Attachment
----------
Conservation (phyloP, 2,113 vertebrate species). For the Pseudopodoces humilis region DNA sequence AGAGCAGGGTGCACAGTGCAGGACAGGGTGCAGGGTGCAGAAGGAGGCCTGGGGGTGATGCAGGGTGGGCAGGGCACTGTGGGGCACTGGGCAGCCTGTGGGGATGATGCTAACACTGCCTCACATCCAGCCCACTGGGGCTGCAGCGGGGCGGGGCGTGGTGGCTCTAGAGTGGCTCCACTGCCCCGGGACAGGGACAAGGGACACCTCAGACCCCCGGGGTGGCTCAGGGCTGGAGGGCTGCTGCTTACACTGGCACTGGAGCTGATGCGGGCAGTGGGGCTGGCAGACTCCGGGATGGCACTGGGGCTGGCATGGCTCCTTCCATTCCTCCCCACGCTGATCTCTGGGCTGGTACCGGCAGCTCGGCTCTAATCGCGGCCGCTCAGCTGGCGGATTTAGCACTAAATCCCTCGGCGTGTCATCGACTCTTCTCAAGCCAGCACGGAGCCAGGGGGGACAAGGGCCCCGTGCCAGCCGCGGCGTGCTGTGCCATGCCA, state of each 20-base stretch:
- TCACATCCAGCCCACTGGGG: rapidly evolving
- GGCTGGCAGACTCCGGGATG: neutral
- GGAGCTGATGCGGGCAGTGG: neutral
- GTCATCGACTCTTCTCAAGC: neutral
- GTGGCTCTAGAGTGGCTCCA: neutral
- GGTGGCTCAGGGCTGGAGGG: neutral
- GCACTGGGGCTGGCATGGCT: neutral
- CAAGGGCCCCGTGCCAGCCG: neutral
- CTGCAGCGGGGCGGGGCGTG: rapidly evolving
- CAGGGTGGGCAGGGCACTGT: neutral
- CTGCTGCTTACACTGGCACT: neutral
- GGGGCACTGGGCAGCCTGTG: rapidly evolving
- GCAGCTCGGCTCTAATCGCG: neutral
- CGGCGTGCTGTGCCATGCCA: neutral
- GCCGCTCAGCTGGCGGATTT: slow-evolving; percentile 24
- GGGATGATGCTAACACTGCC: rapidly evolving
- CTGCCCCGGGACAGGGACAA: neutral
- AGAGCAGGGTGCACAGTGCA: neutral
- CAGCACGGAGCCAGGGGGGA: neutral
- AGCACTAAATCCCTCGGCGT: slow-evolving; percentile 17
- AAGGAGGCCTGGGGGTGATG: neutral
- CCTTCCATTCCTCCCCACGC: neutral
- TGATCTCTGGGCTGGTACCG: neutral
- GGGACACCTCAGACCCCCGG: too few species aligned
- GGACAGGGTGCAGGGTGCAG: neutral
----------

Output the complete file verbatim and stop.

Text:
Conservation (phyloP, 2,113 vertebrate species). For the Pseudopodoces humilis region DNA sequence AGAGCAGGGTGCACAGTGCAGGACAGGGTGCAGGGTGCAGAAGGAGGCCTGGGGGTGATGCAGGGTGGGCAGGGCACTGTGGGGCACTGGGCAGCCTGTGGGGATGATGCTAACACTGCCTCACATCCAGCCCACTGGGGCTGCAGCGGGGCGGGGCGTGGTGGCTCTAGAGTGGCTCCACTGCCCCGGGACAGGGACAAGGGACACCTCAGACCCCCGGGGTGGCTCAGGGCTGGAGGGCTGCTGCTTACACTGGCACTGGAGCTGATGCGGGCAGTGGGGCTGGCAGACTCCGGGATGGCACTGGGGCTGGCATGGCTCCTTCCATTCCTCCCCACGCTGATCTCTGGGCTGGTACCGGCAGCTCGGCTCTAATCGCGGCCGCTCAGCTGGCGGATTTAGCACTAAATCCCTCGGCGTGTCATCGACTCTTCTCAAGCCAGCACGGAGCCAGGGGGGACAAGGGCCCCGTGCCAGCCGCGGCGTGCTGTGCCATGCCA, state of each 20-base stretch:
- TCACATCCAGCCCACTGGGG: rapidly evolving
- GGCTGGCAGACTCCGGGATG: neutral
- GGAGCTGATGCGGGCAGTGG: neutral
- GTCATCGACTCTTCTCAAGC: neutral
- GTGGCTCTAGAGTGGCTCCA: neutral
- GGTGGCTCAGGGCTGGAGGG: neutral
- GCACTGGGGCTGGCATGGCT: neutral
- CAAGGGCCCCGTGCCAGCCG: neutral
- CTGCAGCGGGGCGGGGCGTG: rapidly evolving
- CAGGGTGGGCAGGGCACTGT: neutral
- CTGCTGCTTACACTGGCACT: neutral
- GGGGCACTGGGCAGCCTGTG: rapidly evolving
- GCAGCTCGGCTCTAATCGCG: neutral
- CGGCGTGCTGTGCCATGCCA: neutral
- GCCGCTCAGCTGGCGGATTT: slow-evolving; percentile 24
- GGGATGATGCTAACACTGCC: rapidly evolving
- CTGCCCCGGGACAGGGACAA: neutral
- AGAGCAGGGTGCACAGTGCA: neutral
- CAGCACGGAGCCAGGGGGGA: neutral
- AGCACTAAATCCCTCGGCGT: slow-evolving; percentile 17
- AAGGAGGCCTGGGGGTGATG: neutral
- CCTTCCATTCCTCCCCACGC: neutral
- TGATCTCTGGGCTGGTACCG: neutral
- GGGACACCTCAGACCCCCGG: too few species aligned
- GGACAGGGTGCAGGGTGCAG: neutral